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However, it is worth exploring whether even such a richer approach does sufficient justice to what is going on in the internal market. I would venture , probably not. I shall provide two important examples and a warning. First, about standards and conformity assessment, a less esoteric topic than you might believe. Industrial and to some extent services markets can function at many levels of efficiency, and standards, if properly written and driven by identified needs, are critical in fostering better functioning. If standards incorporate the state of the art, focus on performance rather than design ( so as to leave maximum scope for innovation), have been subject to public scrutiny ( so as to pre-empt anti-competitive effects), are widely adopted and accompanied by credible and trustworthy conformity assessment, the costs of B2B and B2C arms-length transactions fall considerably whereas the opportunities of deepening the division of labour are greatly enhanced. European standardisation as developed since 1985 ( and for electrical standards, since 1973) and conformity assessment that followed a decade later has , in and by itself, been of tremendous help to foster intra-EU trade and production. Initially , these standards – voluntary, by definition – were developed as a corollary of EC directives specifying the health and safety objectives. Meanwhile, however, thousands of European standards have been developed without there being a compelling regulatory reason ; the motives are purely those of efficiency and information. The same goes for conformity assessment where the voluntary track aims at efficiency and ( reliable) information about quality. In the regulatory track the details of old and new approaches go too far for today’s purposes but it might be illustrative to mention that compulsory conformity assessment has been transformed from a national ( and often protectionist , monopolistic and hence costly) assignment to a competitive European business with accreditation based on objective ISO quality standards for certifiers. Although there is a lot of fragmented case research on standards ( see the survey by Swann, 2000 and ISUG, 2002) overall impact studies are scant. This instance of “deep” market integration awaits a broader study. Second, the case of capital market integration forms another powerful illustration of the great scope for welfare gains which, until recently , were simply hardly inspected. During EC-1992 capital market integration was thought to be realised by the combination of the liberalisation of financial services, the so-called investment services directive ( which was half-baked in that it left some degree of host country control in place) and the abolition of all exchange controls. Today, at the height of the ‘second wave’ of liberalisation, stimulated by the Lamfalussy report, there is a profound awareness that better market functioning as well as financial development are required , beyond mere liberalisation. The Giovanni report (2002) identified no less than 15 barriers to efficient cross-border clearing and settlement in Europe, 10 of which were due to national differences in technical requirements or market practices (the other ones to tax and legal certainty questions). The cost of cross-border equity transactions in Europe is , on average, 7 times that of those in the US. It was discovered that anti-competitive practices persisted which had never attracted the attention of the European Commission. Stronger still, Cruickshank (2001) even argued forcefully that the function of a CSD ( a central securities depository) is a natural monopoly for the entire EU just as it had proved to be in the US. Apart from the direct cost savings it would have some knock-on effects in lowering the cost of capital. Giannetti et al. (2002) showed that financial development , of course strongly promoted by deepened capital market integration, could give a boost to annual growth of value added in the EU manufacturing industry as a whole of between 0.75 to 0.94 percentage points a year. All in all, this second wave of deepening financial market integration deserves your analytical attention. The warning refers to labour markets. There is no such thing as a European labour market. The treaty speaks of the ‘free movement of workers’ ( art. 39, EC) but it is more like a 4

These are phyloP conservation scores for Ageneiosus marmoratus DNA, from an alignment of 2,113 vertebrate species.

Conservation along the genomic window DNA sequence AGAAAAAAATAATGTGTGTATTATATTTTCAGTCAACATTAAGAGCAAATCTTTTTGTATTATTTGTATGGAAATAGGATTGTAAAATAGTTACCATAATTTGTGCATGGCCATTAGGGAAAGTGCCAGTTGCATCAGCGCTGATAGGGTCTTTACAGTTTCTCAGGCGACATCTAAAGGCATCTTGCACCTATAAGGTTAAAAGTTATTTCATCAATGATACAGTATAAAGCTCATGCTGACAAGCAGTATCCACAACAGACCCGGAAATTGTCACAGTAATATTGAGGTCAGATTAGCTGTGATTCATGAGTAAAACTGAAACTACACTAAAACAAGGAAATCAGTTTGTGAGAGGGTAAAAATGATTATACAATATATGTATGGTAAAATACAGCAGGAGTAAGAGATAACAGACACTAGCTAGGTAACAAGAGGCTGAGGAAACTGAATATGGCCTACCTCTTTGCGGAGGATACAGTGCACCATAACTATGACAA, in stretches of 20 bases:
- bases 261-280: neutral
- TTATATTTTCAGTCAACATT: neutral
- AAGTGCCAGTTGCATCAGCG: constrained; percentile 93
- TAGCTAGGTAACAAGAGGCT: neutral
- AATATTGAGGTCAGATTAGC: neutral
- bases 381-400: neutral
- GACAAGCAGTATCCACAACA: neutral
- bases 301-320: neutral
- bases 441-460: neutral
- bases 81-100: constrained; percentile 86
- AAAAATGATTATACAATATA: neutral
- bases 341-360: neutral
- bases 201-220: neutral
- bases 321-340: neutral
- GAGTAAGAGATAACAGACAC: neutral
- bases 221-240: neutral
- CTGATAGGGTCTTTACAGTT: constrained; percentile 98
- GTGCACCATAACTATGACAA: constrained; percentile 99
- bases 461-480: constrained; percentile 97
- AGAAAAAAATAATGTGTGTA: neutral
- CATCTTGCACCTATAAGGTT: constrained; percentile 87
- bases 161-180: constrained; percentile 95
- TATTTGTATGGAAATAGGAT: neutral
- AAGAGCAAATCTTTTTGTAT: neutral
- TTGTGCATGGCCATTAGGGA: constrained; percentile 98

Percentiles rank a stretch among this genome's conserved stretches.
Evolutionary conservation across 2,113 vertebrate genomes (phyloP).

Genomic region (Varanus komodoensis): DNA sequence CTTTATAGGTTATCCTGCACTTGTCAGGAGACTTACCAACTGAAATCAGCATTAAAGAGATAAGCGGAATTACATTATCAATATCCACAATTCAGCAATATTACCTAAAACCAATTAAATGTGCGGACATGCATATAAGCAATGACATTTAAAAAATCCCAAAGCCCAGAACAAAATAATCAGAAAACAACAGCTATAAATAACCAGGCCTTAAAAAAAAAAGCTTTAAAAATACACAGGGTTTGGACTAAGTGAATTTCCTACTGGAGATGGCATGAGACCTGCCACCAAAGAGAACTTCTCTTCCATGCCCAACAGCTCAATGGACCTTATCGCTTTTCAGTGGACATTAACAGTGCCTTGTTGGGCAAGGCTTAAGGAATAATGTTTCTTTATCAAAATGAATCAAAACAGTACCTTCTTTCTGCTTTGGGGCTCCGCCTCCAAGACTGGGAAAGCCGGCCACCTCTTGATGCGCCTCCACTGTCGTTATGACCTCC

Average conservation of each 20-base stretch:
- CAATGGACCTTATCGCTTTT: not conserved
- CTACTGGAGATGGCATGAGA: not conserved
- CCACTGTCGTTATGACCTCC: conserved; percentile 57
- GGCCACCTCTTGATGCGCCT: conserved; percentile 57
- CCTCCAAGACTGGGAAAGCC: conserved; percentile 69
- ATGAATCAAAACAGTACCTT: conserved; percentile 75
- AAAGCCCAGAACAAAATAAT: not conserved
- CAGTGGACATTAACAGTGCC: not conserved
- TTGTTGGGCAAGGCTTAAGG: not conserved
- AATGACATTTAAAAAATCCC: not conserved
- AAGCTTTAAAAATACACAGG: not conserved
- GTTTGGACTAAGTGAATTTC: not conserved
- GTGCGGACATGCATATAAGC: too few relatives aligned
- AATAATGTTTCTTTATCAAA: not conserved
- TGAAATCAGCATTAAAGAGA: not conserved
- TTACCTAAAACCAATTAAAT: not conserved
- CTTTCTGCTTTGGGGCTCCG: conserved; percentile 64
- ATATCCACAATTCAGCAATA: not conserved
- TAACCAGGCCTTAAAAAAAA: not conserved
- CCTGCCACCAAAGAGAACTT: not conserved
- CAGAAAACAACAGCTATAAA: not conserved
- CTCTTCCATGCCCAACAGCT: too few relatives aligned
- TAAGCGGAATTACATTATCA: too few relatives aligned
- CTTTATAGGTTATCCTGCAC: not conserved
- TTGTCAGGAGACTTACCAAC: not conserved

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notional freedom. Several factors conspire to strongly discourage cross-border labour flows and language or socio-cultural linkages are not as preponderant as you might be led to believe. Think of the severe difficulties of the cross-border portability of pensions ( and, not least , the tax breaks when saving for pensions with non-domestic pension companies), complexities and uncertainty about health insurance and care, complications for some other aspects of insurance ( including disability), legal and de-facto problems of diploma recognition, social security hiccups (despite harmonisation for migrants), access to social housing ( for unskilled), and other fiscal and administrative issues. Many barriers are man- made and , almost like the pre-1995 variable levies of the CAP, heightened as soon as any threat perception amongst vested ( labour) interests or social affairs ministers emerges. The present cross-border mobility of workers in Europe is very low and hardly economically determined – it is largely a rest-mobility. There exists a tiny group of frontier workers and a modest stock of non-local resident workers from other EU countries who are often there already for years. The economically most inimical barrier is the so-called “host country control” principle which works out the more protectionist the greater the wage gap between sending and receiving country. Once the free movement of workers will apply to Central Europe as well, their migrant workers will either have to avoid the application of ‘host country control’ ( that is , they contract illegally hence remain uninsured and vulnerable) or there will not be much demand for them unless there are bottlenecks. Curiously, I have not seen any empirical study about future labour migration in the EU-25 which explicitly takes this into account. Moreover, the fact that workers are more or less ‘locked-in’ in their countries has other repercussions such as EPL tending towards greater restrictiveness ( lacking competitive discipline) and social security getting biased towards greater generosity. Of course , interdependence of national product markets and their exposure to competition dictates the limits of this discretion but even here Boeri, Nicoletti & Scarpetta (2000) and others have provided empirical evidence that, to some degree, the restrictiveness of regulation in product markets in Europe is a corollary of the restrictiveness of EPL, hence reducing this indirect competitive exposure ! The internal market is therefore in several ways much “deeper” than typical single market studies indicate, yet hardly to be taken serious with respect to labour. The single market for goods may well be the ‘deepest’. However, even there we run into a puzzle, an empirical finding ( e.g. Head & Mayer, 2000) about a so-called home bias of buyers of around 14 (!) measured for 1985. It is true , since 1985 the deepening of the internal market has probably been very strong but how “integrated” is the market if home bias and price dispersion would have remained high ? 3. Making the EU a better regulator Until today , empirical economists would seem to have shied away from studying the “core business” of the Union , that is , regulation. Since the 1990s there is some specialized interest in the economics of regulating the liberalized network industries in the EU ( Pelkmans, 2001 for a survey) but the far more important overall regulatory regimes in goods and services markets have received scant analytical attention. This is curious in itself given its central importance. It is also remarkable in the light of irregular anecdotes about funny aberrations of EC harmonisation or the predictable culprit role of the EU as bureaucratic or ‘overregulating’. Is the EU undoing much of the benefits of liberalisation and market size by imposing unjustifiably costly regulation, indeed more costly than at national level ? Is harmonisation 5